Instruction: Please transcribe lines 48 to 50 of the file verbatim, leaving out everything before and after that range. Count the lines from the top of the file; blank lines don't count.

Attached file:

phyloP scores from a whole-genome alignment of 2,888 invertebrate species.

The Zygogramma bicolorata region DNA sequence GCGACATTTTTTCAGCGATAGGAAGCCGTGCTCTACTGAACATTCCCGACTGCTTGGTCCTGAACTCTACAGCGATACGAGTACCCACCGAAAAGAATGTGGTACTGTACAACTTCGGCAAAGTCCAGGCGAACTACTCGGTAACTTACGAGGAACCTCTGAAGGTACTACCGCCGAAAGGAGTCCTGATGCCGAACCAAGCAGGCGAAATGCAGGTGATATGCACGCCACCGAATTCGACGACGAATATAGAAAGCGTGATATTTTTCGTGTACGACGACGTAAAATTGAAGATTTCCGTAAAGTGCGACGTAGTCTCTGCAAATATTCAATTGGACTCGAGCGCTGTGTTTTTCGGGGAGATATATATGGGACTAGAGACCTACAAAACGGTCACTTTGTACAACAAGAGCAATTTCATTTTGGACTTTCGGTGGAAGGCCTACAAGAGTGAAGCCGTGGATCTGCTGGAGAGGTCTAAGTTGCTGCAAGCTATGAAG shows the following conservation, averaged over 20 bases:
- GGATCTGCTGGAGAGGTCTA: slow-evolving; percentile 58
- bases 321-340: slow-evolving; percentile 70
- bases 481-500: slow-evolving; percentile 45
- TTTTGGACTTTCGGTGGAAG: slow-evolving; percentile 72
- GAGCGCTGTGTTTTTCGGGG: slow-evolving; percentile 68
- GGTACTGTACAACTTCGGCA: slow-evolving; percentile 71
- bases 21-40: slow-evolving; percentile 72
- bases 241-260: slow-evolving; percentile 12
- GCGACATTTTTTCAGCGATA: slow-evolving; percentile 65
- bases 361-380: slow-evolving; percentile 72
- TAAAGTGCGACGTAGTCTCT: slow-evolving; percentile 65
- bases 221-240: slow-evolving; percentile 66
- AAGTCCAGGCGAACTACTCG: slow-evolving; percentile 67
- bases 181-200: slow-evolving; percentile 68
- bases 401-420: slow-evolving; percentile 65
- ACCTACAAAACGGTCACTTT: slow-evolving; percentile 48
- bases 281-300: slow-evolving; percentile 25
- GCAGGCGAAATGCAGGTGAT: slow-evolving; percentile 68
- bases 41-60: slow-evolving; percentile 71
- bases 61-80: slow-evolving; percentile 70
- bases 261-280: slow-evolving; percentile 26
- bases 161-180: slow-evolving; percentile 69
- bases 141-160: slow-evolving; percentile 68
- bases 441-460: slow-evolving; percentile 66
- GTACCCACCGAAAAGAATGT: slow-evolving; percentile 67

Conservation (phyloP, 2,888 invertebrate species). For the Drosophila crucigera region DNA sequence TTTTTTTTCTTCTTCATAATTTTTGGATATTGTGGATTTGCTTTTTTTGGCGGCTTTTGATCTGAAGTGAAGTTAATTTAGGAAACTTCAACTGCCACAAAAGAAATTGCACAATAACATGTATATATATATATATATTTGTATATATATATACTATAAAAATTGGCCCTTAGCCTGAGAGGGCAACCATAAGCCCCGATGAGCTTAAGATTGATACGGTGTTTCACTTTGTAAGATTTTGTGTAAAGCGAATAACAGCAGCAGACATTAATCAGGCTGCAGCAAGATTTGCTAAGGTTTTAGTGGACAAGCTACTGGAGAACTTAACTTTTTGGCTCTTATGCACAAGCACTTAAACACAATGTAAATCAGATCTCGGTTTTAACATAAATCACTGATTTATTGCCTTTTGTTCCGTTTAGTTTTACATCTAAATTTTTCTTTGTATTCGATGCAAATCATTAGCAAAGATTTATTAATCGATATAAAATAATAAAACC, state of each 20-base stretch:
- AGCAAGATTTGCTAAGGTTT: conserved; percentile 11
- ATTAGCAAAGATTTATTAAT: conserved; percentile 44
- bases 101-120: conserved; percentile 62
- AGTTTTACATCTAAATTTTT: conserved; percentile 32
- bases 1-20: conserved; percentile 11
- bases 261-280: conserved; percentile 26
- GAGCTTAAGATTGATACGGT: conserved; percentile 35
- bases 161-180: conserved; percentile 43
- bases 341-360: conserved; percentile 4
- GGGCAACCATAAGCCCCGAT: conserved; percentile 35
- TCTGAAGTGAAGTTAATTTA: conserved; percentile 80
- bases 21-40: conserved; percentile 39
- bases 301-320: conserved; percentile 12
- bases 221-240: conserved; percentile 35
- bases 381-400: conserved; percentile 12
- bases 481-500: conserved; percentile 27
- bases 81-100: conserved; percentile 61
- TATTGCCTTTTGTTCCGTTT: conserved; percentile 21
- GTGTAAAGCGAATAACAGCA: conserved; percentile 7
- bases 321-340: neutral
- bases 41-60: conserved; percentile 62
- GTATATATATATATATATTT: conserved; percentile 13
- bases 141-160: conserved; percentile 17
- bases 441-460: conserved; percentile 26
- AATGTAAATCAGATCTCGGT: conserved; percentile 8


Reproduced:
- bases 321-340: neutral
- bases 41-60: conserved; percentile 62
- GTATATATATATATATATTT: conserved; percentile 13